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Dave Damiano

Paul Wellman (file)

Dave Damiano


Dave Damiano Dies

Succumbs to Liver Failure at Age 46


Thursday, October 18, 2012

Dave Damiano, marketing director for the Metropolitan Transit District (MTD) and two-term past president of the Downtown Organization board, died this Monday of liver failure at age 46. In addition to his marketing duties, Damiano was charged with planning bus routes and schedules. “It’s a lot to lose David for the district, but it’s a lot to lose him as a friend,” said Sherrie Fisher, MTD general manager. “He was the person to remind me of all the places I needed to be and to make sure we don’t forget who we’re serving and how we should communicate to them.”

When Damiano started with MTD in 1999, he knew little about transit districts. MTD was just emerging from under a cloud of community controversy over fare hikes and a previous executive discredited over conflict-of-interest allegations. In that context, Damiano emerged as a seemingly unlikely point person for the media and the community. He was quiet and reserved, yet he quickly established himself as a consistent presence in community affairs, someone who did the work without grabbing the headlines. He was active with the Downtown Organization board, serving two terms as president. When downtown merchants were clamoring for tougher laws restricting the homeless, Damiano led the charge in favor of the “Real Change, Not Spare Change” campaign designed to provide those inclined to give to panhandlers a less enabling alternative. That the campaign withered before bearing fruit cannot be attributed to Damiano’s lack of effort.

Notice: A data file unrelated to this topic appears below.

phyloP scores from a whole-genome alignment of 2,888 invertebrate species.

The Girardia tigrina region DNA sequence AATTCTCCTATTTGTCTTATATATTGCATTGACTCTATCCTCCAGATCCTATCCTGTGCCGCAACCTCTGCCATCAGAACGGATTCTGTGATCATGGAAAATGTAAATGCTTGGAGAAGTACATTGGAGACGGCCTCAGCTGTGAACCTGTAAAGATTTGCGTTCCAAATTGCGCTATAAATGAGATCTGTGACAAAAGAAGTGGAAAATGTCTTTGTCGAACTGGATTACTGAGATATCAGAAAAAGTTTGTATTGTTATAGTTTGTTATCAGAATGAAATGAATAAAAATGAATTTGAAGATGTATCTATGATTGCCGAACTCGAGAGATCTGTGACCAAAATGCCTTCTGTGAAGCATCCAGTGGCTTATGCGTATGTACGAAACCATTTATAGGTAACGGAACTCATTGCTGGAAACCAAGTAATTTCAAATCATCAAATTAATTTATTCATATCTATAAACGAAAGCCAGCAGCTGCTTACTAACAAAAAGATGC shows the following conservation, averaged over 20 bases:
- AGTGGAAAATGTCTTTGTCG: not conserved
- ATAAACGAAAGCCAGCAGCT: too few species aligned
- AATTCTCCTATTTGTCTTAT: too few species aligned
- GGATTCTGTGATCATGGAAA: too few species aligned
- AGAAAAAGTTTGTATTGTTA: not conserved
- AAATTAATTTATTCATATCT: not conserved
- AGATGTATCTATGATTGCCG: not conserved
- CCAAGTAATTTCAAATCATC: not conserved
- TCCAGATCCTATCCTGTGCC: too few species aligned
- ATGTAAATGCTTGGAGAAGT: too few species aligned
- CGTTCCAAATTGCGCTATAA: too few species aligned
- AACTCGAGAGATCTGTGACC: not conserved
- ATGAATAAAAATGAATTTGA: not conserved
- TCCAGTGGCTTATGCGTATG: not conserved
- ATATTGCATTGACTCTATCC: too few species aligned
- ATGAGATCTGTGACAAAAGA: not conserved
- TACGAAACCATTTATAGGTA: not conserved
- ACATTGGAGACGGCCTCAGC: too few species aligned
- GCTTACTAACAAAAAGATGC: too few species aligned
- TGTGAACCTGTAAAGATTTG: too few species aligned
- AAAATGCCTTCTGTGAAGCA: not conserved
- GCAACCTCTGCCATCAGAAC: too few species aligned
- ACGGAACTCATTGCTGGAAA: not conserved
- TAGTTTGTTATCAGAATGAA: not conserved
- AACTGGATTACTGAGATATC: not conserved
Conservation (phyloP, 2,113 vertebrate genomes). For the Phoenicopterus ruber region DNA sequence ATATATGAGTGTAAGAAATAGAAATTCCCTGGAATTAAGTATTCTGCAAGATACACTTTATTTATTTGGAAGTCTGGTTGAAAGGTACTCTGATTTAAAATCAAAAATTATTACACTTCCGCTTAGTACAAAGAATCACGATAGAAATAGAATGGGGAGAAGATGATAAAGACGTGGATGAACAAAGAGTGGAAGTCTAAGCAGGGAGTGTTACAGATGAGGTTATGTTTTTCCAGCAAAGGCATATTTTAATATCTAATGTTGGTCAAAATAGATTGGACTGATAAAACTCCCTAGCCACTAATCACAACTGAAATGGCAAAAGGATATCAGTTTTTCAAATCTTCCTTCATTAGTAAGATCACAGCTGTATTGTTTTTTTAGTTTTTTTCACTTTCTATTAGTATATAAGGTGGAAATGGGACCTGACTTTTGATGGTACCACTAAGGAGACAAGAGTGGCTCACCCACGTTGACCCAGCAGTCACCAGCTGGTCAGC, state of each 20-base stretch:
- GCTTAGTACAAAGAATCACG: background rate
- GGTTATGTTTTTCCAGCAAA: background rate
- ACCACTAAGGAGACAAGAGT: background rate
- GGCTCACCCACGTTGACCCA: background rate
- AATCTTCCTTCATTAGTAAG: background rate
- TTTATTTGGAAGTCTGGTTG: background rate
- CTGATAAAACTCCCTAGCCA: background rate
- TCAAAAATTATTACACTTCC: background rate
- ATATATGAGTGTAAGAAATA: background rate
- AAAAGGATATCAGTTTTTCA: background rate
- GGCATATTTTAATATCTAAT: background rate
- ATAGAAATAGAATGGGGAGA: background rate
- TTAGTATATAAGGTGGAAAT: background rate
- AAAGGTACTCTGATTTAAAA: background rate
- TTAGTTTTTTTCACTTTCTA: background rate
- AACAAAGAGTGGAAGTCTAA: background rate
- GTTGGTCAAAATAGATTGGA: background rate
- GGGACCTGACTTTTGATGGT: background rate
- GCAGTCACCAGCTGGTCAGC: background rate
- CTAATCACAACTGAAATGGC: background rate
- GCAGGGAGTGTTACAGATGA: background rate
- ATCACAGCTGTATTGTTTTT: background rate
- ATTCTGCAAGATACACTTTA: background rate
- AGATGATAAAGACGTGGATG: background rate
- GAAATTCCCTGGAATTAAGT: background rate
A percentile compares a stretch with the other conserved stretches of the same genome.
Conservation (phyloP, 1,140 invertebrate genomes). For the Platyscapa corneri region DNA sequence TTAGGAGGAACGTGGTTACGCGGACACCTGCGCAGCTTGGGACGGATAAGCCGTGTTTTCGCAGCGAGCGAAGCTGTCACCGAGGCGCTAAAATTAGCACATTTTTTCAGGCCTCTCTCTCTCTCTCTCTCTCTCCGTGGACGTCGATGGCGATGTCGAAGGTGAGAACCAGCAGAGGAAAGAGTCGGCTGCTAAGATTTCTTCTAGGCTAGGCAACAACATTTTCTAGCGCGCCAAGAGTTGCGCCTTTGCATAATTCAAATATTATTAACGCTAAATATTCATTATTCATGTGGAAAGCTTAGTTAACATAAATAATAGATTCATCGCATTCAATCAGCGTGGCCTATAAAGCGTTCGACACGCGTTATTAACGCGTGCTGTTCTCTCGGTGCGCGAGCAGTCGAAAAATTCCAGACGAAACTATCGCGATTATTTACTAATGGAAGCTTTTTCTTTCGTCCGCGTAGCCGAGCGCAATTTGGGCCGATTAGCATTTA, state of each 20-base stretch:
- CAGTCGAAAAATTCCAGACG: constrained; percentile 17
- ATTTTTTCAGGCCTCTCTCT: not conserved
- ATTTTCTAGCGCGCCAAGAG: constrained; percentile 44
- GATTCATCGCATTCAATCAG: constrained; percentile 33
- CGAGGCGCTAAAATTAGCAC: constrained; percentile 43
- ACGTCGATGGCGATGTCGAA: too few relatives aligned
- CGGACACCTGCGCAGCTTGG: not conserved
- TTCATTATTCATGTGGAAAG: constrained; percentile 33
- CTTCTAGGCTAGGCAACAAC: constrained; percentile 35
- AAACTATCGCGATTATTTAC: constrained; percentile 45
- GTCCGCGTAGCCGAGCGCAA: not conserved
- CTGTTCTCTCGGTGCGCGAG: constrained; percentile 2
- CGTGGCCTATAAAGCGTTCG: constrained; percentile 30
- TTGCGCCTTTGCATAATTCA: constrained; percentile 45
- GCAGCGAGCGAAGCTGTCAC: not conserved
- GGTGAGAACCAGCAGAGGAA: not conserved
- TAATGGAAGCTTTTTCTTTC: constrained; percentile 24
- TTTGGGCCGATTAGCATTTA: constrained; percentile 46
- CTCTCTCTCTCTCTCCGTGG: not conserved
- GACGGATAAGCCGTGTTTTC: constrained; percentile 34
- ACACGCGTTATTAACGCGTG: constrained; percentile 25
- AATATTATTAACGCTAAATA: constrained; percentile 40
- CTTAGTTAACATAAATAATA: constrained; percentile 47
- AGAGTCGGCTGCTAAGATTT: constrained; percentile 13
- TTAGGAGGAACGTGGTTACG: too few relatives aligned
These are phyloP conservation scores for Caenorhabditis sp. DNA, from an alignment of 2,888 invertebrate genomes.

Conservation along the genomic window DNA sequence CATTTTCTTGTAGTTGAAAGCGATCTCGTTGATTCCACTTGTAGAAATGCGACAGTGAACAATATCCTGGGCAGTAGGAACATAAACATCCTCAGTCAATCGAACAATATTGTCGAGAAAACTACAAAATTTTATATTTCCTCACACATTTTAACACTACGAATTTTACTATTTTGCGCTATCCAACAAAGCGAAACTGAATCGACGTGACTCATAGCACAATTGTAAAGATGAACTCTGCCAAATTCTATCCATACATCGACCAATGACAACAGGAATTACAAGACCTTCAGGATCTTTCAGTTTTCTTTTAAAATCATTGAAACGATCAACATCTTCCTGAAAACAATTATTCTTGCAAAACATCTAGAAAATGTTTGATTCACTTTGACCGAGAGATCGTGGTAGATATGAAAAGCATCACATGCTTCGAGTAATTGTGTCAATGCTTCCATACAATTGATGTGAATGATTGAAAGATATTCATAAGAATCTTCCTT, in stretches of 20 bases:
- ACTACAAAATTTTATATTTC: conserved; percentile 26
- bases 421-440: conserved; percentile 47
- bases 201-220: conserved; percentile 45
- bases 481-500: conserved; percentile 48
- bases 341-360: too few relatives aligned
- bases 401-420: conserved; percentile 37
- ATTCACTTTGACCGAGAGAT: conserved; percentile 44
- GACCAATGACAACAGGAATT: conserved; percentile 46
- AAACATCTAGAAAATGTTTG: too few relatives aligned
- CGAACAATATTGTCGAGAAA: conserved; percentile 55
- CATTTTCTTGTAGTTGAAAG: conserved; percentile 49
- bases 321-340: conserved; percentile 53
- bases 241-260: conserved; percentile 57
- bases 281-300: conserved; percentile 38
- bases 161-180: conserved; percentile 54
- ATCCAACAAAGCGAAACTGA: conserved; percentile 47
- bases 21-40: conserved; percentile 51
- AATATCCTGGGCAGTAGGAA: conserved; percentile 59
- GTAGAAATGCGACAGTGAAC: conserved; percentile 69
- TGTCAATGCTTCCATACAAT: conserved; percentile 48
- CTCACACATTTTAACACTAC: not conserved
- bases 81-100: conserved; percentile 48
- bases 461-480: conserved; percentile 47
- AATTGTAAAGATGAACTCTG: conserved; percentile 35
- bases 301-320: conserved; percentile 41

About a year ago, Damiano was diagnosed with a rare liver malfunction, Wilson’s disease, stemming from his body’s inability to process copper. The medications he was taking, he discovered late last week, had thrashed his liver; he would need a transplant. Damiano died before making it onto a transplant list. “He’s the best boss I ever had,” said Kate Schwab, who handled many marketing functions under Damiano. “I knew nothing about transit, and he taught me. He said, ‘You are good at this job, you belong here, and I will help you.’”

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